In the pre-Civil War South, a sadistic plantation-owner brutalizes his slaves to the point of them heaving no other choice but to rebel. Always obedient, peaceful and honest old slave Tom plays a central role in this tragedy.
Géza von Radványi
Based on the novel by Harriet Beecher Stowe: Eliza, a slave who has a young child, pleads with Tom, another slave, to escape with her. Tom does not leave, but Eliza flees with her child. ... See full summary »
The role of "Uncle Tom" was originally given to Charles Gilpin, but when Universal executives saw the first few days' dailies, they objected to Gilpin's "aggressive" performance and demanded that he be replaced. Character actor James B. Lowe auditioned for the part, gave a more "acceptable" reading and was awarded the role. See more »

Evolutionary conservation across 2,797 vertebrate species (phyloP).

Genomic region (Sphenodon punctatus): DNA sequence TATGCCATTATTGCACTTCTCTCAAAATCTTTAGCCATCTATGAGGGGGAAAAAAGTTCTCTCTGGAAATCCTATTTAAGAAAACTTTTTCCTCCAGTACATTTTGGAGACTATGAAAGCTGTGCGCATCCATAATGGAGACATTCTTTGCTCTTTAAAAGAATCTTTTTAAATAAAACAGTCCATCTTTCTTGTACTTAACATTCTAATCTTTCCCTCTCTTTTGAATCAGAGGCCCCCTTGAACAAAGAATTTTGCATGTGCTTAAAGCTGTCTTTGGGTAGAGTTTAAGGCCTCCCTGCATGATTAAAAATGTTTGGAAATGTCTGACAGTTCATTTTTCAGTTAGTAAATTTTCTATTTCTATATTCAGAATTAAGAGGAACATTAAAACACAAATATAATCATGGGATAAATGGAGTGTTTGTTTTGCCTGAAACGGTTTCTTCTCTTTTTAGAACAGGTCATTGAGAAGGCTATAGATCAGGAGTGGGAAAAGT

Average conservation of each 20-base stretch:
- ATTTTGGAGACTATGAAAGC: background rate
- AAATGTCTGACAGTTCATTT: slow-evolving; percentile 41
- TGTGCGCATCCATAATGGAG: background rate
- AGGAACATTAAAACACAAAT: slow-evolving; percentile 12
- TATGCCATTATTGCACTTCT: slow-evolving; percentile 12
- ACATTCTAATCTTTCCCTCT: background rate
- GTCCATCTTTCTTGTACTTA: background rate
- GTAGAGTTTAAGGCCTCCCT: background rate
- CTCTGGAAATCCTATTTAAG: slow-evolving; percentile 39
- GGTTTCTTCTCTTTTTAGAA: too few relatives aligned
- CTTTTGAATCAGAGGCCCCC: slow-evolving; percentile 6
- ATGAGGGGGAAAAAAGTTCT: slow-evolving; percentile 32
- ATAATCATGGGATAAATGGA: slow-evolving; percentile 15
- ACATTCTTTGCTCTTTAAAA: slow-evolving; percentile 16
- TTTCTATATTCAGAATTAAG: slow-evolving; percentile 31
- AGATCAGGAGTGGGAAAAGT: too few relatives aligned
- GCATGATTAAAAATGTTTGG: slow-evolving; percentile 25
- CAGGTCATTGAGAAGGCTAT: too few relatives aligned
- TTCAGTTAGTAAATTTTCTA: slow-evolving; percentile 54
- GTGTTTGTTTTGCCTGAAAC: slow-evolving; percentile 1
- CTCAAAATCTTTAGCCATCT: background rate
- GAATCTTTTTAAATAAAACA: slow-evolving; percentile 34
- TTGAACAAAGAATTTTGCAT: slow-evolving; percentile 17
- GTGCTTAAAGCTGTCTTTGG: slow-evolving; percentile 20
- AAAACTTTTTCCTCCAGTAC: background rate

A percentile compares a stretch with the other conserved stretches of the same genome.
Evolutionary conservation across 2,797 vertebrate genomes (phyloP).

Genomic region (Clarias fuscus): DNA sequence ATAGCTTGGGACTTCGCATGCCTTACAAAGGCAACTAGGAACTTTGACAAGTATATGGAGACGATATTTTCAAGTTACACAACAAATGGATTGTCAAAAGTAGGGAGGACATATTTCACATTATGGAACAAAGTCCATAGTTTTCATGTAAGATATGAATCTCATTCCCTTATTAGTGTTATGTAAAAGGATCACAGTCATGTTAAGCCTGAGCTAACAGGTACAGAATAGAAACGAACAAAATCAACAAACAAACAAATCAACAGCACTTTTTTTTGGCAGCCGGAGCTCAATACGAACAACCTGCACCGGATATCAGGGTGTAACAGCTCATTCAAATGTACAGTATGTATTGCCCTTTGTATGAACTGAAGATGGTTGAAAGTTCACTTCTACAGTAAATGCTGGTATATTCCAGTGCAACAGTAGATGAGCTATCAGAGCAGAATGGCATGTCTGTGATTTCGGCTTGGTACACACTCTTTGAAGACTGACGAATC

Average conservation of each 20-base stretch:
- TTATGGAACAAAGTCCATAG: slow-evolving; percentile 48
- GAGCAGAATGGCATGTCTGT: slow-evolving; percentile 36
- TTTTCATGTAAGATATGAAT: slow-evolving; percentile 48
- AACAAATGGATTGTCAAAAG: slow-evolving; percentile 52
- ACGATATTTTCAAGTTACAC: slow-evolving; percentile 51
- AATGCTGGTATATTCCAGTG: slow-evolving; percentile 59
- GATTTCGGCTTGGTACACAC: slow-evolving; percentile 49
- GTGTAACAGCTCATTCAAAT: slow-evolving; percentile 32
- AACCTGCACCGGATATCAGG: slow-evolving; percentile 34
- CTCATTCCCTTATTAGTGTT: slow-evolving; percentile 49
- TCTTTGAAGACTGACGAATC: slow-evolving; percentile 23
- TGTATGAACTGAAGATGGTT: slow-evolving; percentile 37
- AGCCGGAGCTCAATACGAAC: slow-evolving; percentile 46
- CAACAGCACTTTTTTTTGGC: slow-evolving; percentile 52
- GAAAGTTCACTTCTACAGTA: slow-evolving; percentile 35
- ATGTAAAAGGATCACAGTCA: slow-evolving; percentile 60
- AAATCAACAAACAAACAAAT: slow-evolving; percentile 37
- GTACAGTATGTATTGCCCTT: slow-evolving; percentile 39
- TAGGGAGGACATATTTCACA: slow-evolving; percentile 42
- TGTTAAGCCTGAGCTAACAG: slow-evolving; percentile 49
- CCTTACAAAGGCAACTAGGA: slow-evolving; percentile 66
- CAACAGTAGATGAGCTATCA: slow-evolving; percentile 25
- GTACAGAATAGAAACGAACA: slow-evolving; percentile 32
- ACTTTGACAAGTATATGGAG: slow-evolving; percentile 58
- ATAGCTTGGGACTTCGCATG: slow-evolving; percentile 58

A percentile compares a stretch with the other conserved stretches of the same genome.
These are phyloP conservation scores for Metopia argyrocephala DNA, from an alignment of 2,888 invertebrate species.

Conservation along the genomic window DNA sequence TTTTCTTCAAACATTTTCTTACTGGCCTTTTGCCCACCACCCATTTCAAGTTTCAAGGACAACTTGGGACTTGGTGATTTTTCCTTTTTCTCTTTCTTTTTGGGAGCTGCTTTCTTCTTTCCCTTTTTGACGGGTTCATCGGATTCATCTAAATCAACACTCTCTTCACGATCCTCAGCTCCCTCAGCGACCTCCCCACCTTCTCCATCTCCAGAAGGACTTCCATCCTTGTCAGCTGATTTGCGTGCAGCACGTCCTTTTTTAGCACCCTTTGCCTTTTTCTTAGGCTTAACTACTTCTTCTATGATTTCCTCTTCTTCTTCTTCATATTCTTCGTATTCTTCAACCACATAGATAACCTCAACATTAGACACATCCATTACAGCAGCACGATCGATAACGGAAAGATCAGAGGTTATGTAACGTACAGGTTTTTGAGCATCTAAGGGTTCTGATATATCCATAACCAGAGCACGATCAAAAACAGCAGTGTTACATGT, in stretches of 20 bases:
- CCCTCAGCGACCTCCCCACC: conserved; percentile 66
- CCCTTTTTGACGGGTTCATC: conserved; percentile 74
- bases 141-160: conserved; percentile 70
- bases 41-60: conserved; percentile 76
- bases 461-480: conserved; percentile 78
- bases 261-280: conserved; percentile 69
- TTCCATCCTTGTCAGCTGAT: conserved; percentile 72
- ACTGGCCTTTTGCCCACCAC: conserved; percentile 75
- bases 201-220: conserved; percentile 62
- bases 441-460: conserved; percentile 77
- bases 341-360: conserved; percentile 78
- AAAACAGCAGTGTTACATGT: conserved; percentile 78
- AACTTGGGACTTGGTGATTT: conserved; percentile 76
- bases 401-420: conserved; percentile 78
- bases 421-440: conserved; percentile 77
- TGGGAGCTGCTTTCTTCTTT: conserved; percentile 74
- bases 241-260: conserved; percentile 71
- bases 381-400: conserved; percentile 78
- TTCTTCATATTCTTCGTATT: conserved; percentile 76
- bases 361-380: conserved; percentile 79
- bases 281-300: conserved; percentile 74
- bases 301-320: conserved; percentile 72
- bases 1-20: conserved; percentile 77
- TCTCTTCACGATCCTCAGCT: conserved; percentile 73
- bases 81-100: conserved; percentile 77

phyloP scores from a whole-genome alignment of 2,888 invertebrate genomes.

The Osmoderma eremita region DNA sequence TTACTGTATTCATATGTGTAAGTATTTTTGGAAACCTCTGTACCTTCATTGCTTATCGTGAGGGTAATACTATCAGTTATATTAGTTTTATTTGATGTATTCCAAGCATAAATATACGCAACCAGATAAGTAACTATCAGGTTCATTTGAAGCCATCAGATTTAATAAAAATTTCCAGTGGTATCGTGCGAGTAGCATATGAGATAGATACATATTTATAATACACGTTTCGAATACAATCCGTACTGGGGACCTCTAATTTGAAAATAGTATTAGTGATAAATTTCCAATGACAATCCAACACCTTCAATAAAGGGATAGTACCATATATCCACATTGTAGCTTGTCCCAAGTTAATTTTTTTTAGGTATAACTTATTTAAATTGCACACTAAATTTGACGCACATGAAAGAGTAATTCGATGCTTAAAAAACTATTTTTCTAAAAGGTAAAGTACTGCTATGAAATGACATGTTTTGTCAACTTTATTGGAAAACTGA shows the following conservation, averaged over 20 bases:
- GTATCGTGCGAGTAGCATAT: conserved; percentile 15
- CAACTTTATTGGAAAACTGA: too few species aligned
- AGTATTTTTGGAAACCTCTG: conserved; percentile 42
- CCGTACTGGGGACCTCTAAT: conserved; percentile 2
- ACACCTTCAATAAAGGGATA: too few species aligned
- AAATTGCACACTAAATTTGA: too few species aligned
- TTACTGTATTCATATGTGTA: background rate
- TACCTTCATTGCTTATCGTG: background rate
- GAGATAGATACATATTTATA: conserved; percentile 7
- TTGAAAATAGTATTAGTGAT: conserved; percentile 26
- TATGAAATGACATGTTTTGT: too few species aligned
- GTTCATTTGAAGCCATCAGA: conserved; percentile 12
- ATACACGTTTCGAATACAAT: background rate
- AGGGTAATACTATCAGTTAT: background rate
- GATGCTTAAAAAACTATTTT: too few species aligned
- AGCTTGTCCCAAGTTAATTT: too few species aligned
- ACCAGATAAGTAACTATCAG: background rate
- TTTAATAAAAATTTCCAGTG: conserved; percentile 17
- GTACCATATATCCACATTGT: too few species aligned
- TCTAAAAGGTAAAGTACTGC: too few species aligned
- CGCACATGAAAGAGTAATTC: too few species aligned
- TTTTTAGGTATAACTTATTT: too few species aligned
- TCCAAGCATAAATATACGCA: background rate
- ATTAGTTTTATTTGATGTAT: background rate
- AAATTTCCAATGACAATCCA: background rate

This is perhaps the best film adaption of the classic Harriet Beecher Stowe novel. One of the more expensive films for the time, a price tag of $1.8 million, it is brimming with brilliant photography and fine performances. A film beautifully restored with the original movietone score and one of the few surviving works of director Harry Pollard, a lesser known name in the annals of cinema history but nonetheless an innovative filmmaker. Mr. Pollard successfully captures the mood of the old pre-war South while emphasizing the horror and immorality of slavery. James Lowe gives a fine performance in the title role, obedient yet not lacking integrity. Some characterizations may seem degrading to today's audiences, but this film was groundbreaking for its sympathy for African-Americans of the time. This film is also important in that it features a great actress of the silent period and wife of the director, Margarita Fischer. I had seen many striking photos of Ms. Fischer in Daniel Blum's Pictorial History of the Silent Screen and was delighted to find one of her few surviving films on video. She stars as Eliza, a fair skinned servant who eventually falls into the hands of the sinister Simon Legree, played by George Siegmann. Ms. Fischer gives a powerful performance of a young woman defying the evils of a cruel world and there is a memorable scene of her flight to freedom across the ice flows with her son. This was this lovely actresses' swan song, for she retired prematurely after this film and lived many more years. An early appearance of Virginia Grey as Little Eva, Harry Pollard's mastery of filmmaking, and Margarita Fischer's beauty and talent all combine to make film preservation an important cause.
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